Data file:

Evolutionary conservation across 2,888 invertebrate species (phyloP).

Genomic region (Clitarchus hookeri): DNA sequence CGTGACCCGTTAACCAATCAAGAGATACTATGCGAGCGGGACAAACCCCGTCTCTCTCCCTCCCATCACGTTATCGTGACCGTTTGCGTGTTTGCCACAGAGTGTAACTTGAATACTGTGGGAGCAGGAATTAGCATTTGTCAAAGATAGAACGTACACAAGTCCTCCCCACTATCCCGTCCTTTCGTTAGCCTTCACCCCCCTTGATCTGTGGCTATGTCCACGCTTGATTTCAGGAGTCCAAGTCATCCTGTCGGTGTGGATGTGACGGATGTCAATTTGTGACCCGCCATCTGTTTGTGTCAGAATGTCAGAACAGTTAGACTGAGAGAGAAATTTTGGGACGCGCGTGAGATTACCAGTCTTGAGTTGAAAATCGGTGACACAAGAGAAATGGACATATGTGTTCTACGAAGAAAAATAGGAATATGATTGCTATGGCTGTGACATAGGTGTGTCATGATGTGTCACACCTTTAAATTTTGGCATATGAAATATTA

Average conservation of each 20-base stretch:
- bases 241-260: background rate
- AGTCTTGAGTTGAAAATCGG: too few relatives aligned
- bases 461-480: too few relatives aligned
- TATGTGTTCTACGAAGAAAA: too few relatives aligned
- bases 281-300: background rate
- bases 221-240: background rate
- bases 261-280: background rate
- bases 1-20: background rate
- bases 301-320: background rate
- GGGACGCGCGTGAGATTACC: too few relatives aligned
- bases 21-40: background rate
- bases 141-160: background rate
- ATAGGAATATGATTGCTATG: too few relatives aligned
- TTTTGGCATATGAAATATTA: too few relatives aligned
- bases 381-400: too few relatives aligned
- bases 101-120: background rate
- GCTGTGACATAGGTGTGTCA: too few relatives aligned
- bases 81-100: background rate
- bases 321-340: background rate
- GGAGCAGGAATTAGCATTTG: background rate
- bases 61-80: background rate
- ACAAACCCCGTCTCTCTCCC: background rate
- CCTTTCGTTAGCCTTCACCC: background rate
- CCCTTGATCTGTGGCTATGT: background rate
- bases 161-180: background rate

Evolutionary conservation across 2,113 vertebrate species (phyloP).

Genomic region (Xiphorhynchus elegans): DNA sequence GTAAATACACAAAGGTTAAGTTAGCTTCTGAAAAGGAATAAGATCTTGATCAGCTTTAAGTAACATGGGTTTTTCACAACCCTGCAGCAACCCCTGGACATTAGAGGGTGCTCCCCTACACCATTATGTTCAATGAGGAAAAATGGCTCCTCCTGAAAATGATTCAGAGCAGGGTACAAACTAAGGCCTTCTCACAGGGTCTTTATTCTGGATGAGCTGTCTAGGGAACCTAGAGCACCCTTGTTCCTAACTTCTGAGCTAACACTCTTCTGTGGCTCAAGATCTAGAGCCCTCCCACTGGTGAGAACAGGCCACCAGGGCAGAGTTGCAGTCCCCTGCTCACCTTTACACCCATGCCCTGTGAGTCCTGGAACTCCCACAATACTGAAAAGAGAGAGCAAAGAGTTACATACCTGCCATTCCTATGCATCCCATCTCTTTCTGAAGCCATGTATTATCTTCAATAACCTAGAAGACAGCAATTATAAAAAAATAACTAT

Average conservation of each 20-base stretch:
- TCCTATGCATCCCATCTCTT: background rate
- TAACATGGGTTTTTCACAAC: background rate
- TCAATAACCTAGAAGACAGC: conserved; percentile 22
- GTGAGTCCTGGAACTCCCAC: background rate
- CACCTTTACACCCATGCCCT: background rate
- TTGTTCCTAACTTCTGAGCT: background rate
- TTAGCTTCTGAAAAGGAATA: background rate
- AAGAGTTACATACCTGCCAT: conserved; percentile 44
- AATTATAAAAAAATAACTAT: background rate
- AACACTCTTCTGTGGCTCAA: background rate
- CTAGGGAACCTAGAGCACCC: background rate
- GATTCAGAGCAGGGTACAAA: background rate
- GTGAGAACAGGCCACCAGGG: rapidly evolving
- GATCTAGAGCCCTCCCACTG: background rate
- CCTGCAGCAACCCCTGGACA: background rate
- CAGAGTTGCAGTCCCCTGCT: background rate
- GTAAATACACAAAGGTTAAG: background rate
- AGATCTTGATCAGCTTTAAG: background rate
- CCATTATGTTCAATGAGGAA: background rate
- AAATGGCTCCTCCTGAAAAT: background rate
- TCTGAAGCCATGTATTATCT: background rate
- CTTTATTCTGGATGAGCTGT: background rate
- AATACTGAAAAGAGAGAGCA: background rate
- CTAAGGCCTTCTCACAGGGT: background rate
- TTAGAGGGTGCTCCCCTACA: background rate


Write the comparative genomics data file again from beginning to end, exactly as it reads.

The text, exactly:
Evolutionary conservation across 2,888 invertebrate species (phyloP).

Genomic region (Clitarchus hookeri): DNA sequence CGTGACCCGTTAACCAATCAAGAGATACTATGCGAGCGGGACAAACCCCGTCTCTCTCCCTCCCATCACGTTATCGTGACCGTTTGCGTGTTTGCCACAGAGTGTAACTTGAATACTGTGGGAGCAGGAATTAGCATTTGTCAAAGATAGAACGTACACAAGTCCTCCCCACTATCCCGTCCTTTCGTTAGCCTTCACCCCCCTTGATCTGTGGCTATGTCCACGCTTGATTTCAGGAGTCCAAGTCATCCTGTCGGTGTGGATGTGACGGATGTCAATTTGTGACCCGCCATCTGTTTGTGTCAGAATGTCAGAACAGTTAGACTGAGAGAGAAATTTTGGGACGCGCGTGAGATTACCAGTCTTGAGTTGAAAATCGGTGACACAAGAGAAATGGACATATGTGTTCTACGAAGAAAAATAGGAATATGATTGCTATGGCTGTGACATAGGTGTGTCATGATGTGTCACACCTTTAAATTTTGGCATATGAAATATTA

Average conservation of each 20-base stretch:
- bases 241-260: background rate
- AGTCTTGAGTTGAAAATCGG: too few relatives aligned
- bases 461-480: too few relatives aligned
- TATGTGTTCTACGAAGAAAA: too few relatives aligned
- bases 281-300: background rate
- bases 221-240: background rate
- bases 261-280: background rate
- bases 1-20: background rate
- bases 301-320: background rate
- GGGACGCGCGTGAGATTACC: too few relatives aligned
- bases 21-40: background rate
- bases 141-160: background rate
- ATAGGAATATGATTGCTATG: too few relatives aligned
- TTTTGGCATATGAAATATTA: too few relatives aligned
- bases 381-400: too few relatives aligned
- bases 101-120: background rate
- GCTGTGACATAGGTGTGTCA: too few relatives aligned
- bases 81-100: background rate
- bases 321-340: background rate
- GGAGCAGGAATTAGCATTTG: background rate
- bases 61-80: background rate
- ACAAACCCCGTCTCTCTCCC: background rate
- CCTTTCGTTAGCCTTCACCC: background rate
- CCCTTGATCTGTGGCTATGT: background rate
- bases 161-180: background rate

Evolutionary conservation across 2,113 vertebrate species (phyloP).

Genomic region (Xiphorhynchus elegans): DNA sequence GTAAATACACAAAGGTTAAGTTAGCTTCTGAAAAGGAATAAGATCTTGATCAGCTTTAAGTAACATGGGTTTTTCACAACCCTGCAGCAACCCCTGGACATTAGAGGGTGCTCCCCTACACCATTATGTTCAATGAGGAAAAATGGCTCCTCCTGAAAATGATTCAGAGCAGGGTACAAACTAAGGCCTTCTCACAGGGTCTTTATTCTGGATGAGCTGTCTAGGGAACCTAGAGCACCCTTGTTCCTAACTTCTGAGCTAACACTCTTCTGTGGCTCAAGATCTAGAGCCCTCCCACTGGTGAGAACAGGCCACCAGGGCAGAGTTGCAGTCCCCTGCTCACCTTTACACCCATGCCCTGTGAGTCCTGGAACTCCCACAATACTGAAAAGAGAGAGCAAAGAGTTACATACCTGCCATTCCTATGCATCCCATCTCTTTCTGAAGCCATGTATTATCTTCAATAACCTAGAAGACAGCAATTATAAAAAAATAACTAT

Average conservation of each 20-base stretch:
- TCCTATGCATCCCATCTCTT: background rate
- TAACATGGGTTTTTCACAAC: background rate
- TCAATAACCTAGAAGACAGC: conserved; percentile 22
- GTGAGTCCTGGAACTCCCAC: background rate
- CACCTTTACACCCATGCCCT: background rate
- TTGTTCCTAACTTCTGAGCT: background rate
- TTAGCTTCTGAAAAGGAATA: background rate
- AAGAGTTACATACCTGCCAT: conserved; percentile 44
- AATTATAAAAAAATAACTAT: background rate
- AACACTCTTCTGTGGCTCAA: background rate
- CTAGGGAACCTAGAGCACCC: background rate
- GATTCAGAGCAGGGTACAAA: background rate
- GTGAGAACAGGCCACCAGGG: rapidly evolving
- GATCTAGAGCCCTCCCACTG: background rate
- CCTGCAGCAACCCCTGGACA: background rate
- CAGAGTTGCAGTCCCCTGCT: background rate
- GTAAATACACAAAGGTTAAG: background rate
- AGATCTTGATCAGCTTTAAG: background rate
- CCATTATGTTCAATGAGGAA: background rate
- AAATGGCTCCTCCTGAAAAT: background rate
- TCTGAAGCCATGTATTATCT: background rate
- CTTTATTCTGGATGAGCTGT: background rate
- AATACTGAAAAGAGAGAGCA: background rate
- CTAAGGCCTTCTCACAGGGT: background rate
- TTAGAGGGTGCTCCCCTACA: background rate